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Socially Assistive Robotics

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2 Author(s)
David Feil-Seifer ; Interaction Laboratory, Center for Robotics and Embedded Systems, Department of Computer Science, University of Southern California, Los Angeles, CA, 90089-0781, USA. ; Maja J. Matarić

Socially assistive robotics (SAR) aims to address critical areas and gaps in care by automating supervision, coaching, motivation, and companion ship aspects of one-on-one interactions with individuals from various large and growing populations, including stroke survivors, the elderly and individuals with dementia, and children with autism spectrum disorders (ASDs). This article examines the ethical challenges of SAR from three points of view (user, caregiver, and peer) using core principles from medical ethics (autonomy, beneficence, nonmaleficence, and justice) to determine how intended and unintended effects of SAR can impact the delivery of care.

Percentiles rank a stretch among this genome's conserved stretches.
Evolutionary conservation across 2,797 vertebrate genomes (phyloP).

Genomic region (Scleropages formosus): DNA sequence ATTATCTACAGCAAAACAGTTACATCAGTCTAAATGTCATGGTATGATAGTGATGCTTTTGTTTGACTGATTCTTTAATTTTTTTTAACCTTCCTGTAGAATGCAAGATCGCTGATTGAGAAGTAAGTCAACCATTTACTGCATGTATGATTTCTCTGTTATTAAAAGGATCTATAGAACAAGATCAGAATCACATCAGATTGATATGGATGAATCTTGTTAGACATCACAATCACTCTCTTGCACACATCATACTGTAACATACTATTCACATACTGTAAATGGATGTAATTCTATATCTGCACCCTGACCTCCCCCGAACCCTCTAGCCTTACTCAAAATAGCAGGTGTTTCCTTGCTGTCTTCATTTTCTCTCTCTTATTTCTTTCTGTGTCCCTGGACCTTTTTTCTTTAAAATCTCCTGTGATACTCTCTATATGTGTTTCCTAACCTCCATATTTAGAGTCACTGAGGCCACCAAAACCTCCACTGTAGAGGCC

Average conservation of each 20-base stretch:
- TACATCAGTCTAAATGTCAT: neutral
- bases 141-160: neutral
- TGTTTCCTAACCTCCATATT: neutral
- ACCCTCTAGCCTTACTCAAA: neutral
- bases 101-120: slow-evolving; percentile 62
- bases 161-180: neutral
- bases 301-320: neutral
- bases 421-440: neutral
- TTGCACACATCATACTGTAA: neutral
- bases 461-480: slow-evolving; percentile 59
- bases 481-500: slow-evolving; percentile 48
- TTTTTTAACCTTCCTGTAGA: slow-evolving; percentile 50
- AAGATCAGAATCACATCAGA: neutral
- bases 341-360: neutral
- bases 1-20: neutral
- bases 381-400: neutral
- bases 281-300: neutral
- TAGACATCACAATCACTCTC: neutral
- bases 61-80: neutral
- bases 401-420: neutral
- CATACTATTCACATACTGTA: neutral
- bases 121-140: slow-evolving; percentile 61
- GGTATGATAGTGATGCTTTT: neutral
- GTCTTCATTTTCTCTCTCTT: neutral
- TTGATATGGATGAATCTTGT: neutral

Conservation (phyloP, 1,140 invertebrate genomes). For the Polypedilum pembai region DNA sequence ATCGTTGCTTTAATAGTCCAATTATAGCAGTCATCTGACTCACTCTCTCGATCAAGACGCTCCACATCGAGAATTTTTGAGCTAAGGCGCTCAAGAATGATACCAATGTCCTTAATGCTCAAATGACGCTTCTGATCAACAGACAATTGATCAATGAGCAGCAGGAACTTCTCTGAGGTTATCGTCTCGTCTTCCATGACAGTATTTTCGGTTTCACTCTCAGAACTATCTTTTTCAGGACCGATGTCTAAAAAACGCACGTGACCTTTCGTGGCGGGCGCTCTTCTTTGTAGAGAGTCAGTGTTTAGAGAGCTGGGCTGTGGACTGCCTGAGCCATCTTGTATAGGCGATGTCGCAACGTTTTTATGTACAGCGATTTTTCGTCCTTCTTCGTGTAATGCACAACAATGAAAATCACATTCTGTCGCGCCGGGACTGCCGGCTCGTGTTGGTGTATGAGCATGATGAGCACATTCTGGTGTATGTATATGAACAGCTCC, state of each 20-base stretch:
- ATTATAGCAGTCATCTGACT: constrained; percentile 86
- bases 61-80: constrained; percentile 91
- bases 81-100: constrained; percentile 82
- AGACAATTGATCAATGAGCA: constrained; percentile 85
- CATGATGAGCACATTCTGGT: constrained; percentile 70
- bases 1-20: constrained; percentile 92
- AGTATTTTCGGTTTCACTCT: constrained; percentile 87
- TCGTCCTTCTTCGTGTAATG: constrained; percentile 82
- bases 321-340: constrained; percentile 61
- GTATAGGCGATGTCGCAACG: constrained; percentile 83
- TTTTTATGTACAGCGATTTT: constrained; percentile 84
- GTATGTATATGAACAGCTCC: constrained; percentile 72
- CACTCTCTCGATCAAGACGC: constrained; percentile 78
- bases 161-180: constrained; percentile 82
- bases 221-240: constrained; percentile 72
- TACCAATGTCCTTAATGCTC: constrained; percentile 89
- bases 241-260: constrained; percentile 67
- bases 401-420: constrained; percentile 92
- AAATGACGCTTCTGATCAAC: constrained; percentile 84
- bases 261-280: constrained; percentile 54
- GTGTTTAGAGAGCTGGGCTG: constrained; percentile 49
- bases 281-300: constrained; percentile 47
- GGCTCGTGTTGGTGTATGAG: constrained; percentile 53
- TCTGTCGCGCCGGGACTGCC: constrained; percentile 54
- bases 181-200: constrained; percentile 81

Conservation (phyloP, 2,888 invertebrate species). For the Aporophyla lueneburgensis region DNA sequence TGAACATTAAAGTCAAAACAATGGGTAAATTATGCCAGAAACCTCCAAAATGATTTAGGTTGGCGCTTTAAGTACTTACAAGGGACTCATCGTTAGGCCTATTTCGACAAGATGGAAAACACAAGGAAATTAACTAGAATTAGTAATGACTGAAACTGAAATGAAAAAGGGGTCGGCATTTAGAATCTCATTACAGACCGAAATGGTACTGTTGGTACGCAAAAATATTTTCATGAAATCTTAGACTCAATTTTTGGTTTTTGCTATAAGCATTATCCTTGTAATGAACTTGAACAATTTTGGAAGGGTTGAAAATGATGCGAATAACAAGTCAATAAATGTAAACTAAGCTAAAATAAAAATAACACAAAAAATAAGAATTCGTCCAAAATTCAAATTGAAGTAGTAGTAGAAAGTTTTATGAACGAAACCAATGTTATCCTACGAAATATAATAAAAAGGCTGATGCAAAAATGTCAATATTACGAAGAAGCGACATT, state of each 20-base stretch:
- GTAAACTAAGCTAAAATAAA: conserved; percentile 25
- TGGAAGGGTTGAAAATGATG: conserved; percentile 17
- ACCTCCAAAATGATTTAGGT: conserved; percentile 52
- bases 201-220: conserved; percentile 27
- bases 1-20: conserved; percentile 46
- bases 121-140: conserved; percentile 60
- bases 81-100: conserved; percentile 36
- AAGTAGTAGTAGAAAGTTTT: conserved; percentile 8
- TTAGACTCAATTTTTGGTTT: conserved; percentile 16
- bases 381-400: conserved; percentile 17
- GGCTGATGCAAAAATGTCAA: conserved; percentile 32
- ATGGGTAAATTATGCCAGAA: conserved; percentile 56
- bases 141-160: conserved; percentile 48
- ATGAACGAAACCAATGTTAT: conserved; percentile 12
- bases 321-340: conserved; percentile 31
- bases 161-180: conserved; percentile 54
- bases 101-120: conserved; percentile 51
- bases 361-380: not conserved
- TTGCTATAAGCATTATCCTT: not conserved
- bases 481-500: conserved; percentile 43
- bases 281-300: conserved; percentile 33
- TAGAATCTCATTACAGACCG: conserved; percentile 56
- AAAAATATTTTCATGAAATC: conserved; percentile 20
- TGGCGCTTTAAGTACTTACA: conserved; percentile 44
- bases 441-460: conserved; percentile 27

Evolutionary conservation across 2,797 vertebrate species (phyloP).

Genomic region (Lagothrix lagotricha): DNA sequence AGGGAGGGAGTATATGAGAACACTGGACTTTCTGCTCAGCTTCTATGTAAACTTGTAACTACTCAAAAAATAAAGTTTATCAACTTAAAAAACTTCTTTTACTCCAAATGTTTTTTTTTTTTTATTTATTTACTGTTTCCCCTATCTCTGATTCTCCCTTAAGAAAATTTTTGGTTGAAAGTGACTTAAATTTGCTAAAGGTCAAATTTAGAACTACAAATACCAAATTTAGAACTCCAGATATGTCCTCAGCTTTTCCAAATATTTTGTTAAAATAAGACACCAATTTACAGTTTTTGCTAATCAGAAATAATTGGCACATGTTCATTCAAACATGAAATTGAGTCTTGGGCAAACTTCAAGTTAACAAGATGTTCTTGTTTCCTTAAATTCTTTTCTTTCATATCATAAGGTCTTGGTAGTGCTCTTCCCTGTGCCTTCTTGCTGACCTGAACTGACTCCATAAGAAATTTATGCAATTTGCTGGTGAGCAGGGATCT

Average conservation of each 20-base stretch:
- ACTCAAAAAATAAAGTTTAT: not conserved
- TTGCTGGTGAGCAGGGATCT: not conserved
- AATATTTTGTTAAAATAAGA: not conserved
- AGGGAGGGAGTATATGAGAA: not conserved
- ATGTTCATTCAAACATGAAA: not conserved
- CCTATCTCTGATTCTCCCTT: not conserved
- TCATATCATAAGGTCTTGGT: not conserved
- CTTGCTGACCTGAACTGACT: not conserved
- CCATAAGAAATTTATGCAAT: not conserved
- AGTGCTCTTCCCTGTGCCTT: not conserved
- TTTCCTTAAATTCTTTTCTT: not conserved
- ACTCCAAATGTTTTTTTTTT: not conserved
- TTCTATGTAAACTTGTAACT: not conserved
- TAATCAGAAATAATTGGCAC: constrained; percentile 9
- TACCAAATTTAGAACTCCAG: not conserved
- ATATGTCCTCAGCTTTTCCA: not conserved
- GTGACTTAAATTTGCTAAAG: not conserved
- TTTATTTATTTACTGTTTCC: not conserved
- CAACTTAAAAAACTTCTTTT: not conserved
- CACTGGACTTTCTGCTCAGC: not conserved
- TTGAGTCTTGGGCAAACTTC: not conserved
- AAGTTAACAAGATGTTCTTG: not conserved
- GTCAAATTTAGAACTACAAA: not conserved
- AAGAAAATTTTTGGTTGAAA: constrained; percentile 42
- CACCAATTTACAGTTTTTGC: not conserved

Published in:

IEEE Robotics & Automation Magazine  (Volume:18 ,  Issue: 1 )